...reason, and we are two largestlocations: We ferment the sugars and make ethanol and then with the materialit contains up and now we distill it and the eth and all that comes off ofit- becomes part of the a renewable fuel. It's a oxygen for feels when yougo to the gas station at ten percent. At of all that, you get in there toreduce Knox imition on the tail pine part of it comes from us we're smallguys. We make five to six men gallons a year, but it's all from beveragematerial, some of its from pharmaceutical companies and then thepackaging is recycled and reclaimed. So the aluminum, the pet, the O C C andthe stretch up all goes back into the market M. Okay, okay and you know I'mgoing to th, throw a curve ball question. Being that your wife is anengineer who smarter you or your wife. I have to say her great answer, Nice. So so a lot of the material, alot of hazards materials you all are working with in a parallel products.Not so much hashers materials, it's beverage materials we'll bring in, forexample, or man, one of our main facilis here in Lowville, will youprocess twenty five to thirty thousand cases of material a day. They'll comein and they'll go through a strater device, they're UN packaged and thenthey go to Baylor's, and then we send the bail material out and then theliquids are sent over to our alcohol processing side. So it's not not. A lothas just material, mostly beverages, yeah, okay. Okay, also, I would like toknow this is kind of a side question. If you weren't in the safety field,what do you think you'd be doing kind of a fun question? I probably be on theopposide of it. I did operations for an environmental company for a year thatwas during the session and it was a challenging time in the company, didn'tmake it and didn't survive, but it was a lot of fun. It was on all reclamationfacility, okay, okay, nice, just to give our audience of scold of whatyou're doing out there. How many locations are you over and for seeing?We have six locations, we have one in...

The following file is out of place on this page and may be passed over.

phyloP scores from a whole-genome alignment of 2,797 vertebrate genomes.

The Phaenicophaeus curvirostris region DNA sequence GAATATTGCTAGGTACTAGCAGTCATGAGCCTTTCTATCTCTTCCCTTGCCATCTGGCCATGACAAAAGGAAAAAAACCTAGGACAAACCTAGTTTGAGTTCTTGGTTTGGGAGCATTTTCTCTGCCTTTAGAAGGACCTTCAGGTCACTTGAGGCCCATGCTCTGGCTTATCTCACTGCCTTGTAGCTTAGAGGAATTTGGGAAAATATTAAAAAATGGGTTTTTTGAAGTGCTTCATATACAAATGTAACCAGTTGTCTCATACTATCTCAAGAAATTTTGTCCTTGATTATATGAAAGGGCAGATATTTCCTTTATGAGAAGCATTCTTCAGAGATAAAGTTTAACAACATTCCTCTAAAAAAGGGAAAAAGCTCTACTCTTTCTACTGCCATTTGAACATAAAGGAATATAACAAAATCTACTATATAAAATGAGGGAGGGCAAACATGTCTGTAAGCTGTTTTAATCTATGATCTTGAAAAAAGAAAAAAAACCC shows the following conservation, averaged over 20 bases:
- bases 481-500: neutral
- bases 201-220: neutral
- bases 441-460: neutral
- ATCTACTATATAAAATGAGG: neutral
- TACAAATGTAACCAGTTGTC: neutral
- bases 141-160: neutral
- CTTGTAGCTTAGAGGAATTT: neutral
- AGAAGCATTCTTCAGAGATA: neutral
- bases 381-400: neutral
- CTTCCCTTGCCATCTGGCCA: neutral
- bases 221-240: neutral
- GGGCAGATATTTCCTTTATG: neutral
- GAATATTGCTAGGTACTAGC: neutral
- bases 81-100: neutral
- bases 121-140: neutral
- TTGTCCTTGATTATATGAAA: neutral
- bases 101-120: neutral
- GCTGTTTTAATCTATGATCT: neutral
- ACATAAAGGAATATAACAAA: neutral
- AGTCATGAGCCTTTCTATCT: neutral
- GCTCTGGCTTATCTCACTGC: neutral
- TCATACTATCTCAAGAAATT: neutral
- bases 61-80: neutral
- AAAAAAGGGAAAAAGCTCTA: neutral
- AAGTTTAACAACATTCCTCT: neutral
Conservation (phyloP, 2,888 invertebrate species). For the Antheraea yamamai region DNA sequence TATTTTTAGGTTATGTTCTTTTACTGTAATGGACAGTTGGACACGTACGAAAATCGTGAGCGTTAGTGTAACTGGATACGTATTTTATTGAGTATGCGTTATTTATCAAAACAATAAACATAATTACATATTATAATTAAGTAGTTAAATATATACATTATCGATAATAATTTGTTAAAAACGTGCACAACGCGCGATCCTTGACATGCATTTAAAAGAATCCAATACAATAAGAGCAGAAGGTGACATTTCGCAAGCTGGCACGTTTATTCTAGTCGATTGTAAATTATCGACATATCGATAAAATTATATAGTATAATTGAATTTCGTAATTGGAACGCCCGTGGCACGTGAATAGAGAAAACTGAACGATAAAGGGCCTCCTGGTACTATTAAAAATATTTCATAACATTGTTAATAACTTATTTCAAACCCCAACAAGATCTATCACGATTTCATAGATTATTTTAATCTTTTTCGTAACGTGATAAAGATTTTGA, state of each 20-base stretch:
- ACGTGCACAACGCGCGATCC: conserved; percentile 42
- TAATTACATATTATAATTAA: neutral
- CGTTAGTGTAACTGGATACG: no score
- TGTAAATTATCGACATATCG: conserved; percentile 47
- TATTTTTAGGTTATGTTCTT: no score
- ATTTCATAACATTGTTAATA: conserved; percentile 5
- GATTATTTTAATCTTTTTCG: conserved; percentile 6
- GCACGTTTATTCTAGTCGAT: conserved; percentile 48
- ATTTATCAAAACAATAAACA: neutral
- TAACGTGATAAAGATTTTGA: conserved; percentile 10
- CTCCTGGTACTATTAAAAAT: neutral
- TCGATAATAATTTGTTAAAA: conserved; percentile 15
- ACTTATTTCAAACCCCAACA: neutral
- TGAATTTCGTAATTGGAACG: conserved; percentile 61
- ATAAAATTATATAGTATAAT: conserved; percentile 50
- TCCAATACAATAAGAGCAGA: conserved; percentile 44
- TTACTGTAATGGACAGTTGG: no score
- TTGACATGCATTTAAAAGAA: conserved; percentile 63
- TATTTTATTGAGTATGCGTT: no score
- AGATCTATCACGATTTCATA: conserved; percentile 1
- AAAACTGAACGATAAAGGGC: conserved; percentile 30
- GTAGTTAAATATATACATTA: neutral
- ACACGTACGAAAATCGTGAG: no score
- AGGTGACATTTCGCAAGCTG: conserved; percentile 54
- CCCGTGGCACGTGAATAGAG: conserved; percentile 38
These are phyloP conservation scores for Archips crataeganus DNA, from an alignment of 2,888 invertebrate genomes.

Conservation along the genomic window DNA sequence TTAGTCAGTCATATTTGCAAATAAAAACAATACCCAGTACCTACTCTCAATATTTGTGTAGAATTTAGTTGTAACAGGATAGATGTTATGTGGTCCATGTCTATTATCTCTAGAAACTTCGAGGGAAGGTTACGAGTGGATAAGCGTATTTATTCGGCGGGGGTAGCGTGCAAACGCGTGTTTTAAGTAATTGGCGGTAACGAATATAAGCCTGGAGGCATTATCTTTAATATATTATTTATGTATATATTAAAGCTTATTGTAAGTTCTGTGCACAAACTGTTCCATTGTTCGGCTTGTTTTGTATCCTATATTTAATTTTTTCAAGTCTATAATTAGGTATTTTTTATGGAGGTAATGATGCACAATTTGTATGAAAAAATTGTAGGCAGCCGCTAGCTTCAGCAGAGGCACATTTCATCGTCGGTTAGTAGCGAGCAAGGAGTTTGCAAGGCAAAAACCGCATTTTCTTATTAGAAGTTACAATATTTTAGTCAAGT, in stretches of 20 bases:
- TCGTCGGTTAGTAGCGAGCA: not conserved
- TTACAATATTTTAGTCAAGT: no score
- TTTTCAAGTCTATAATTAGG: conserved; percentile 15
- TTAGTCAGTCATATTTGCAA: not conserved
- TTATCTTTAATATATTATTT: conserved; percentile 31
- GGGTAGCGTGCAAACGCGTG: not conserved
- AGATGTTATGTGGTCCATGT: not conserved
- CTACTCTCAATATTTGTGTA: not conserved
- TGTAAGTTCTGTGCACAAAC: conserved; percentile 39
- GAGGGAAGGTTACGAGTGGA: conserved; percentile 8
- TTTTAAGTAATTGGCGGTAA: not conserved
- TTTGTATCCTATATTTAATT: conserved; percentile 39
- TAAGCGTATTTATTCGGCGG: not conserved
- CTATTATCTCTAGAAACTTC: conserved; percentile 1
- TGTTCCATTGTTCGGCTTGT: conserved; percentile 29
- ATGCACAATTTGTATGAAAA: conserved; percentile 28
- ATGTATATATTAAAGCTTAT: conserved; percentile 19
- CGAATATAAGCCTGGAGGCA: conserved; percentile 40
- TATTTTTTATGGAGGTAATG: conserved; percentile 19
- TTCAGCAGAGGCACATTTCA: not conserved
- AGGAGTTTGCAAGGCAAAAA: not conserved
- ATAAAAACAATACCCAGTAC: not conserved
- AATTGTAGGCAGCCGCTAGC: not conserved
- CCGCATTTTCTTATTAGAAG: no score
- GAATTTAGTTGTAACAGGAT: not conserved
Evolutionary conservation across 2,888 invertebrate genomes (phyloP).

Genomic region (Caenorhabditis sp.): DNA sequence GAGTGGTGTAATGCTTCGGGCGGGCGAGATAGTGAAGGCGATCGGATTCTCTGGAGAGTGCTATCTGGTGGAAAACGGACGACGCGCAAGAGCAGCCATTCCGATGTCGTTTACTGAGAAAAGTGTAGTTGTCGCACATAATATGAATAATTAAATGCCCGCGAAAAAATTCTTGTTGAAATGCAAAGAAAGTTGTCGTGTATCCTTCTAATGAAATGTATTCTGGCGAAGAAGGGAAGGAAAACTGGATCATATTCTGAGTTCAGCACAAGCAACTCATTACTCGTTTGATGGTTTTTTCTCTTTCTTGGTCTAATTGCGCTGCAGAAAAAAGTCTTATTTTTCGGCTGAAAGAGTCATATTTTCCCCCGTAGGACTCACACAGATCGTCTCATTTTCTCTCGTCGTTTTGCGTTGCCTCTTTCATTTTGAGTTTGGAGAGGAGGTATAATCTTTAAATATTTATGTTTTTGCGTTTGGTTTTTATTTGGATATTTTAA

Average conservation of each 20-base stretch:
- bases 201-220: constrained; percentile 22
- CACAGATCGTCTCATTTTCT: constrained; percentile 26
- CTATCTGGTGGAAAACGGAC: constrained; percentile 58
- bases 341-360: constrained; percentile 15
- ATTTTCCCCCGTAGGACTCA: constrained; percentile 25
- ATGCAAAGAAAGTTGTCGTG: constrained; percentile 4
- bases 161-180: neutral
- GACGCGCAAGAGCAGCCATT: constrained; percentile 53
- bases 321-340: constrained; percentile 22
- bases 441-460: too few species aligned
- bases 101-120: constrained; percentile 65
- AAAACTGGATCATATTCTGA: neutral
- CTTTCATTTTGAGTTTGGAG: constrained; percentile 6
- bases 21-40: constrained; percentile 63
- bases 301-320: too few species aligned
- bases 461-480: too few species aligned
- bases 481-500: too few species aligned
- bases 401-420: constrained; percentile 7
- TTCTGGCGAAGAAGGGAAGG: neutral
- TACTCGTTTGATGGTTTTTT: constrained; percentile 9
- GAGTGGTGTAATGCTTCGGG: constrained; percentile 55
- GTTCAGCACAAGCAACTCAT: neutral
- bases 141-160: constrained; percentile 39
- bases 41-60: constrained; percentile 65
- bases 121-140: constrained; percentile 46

...the Bronx New York, Dade City, Florida,Louville, Kentucky New Bedford, Massachusetts, Greeley, Colorado andRancho Cucamonga, California, Nice, nice and you traveling back and forwardto all those different locations. Yes, I cover all the locations. In fact herein the next couple of weeks, I'm going to be on a three week: Jont, where I'mgoing to hit the Florida Platt, the car out of Platin, the rat O co, come on aplan, Nice Nice. Can you kind of real briefly when you going out on the roadand that the location is kind of walking through with a typical day,looks like if typical at all they're different, the locations are alldifferent sizes, a couple smaller locations? We have twenty employees,the bigger ones will have ben for fifty, and then we flex with temp Labor whenwe're busy up to a hundred and fifty employees. Normally, I will coordinatewith the ops manager at each site before I go, we'll send an agenda, anagree, coupon priorities and then I'll go in and spend a lot of time on thefloor. Safety is one of those things you got to be on the floor, seeingpeople and moving forward and then we'll work through what I call it. ASafety Action Plan that I put together, it's a format. I Have A and I'll justspend time on the floor. We work on the Safety Action Plan and work with theoption manager, the maintenance manager and each location to address thingsthat we need to need to be addressed. So if there's training issues a wellput together, an action planets like anything else, we'll make a list, willprioritize the list and I'll go after him. Before my next visit, Nice, niceand you're, putting together all your action plans in house everything youall to write, not everything yourselves. Yes, Nice, nice now and when it comesto safety. In your opinion, what's a frequently hell belief that youpassionately disagree with, I don't know if it's frequently, but I don't,you know every place I've ever been throughout my career. You walk into theops manager, will tell you. Safety is my number one priority and I don'tthink it is. They have so many competing priorities and they've got alot of things going in the air. I mean it's at the very top of their list, butI think at times they're driven to productivity quality. You know thosethings kind of rotate you'll see you walk into some place and the lovesafety quality productivity, but in the real world those things are going torotate of what's going on that day and...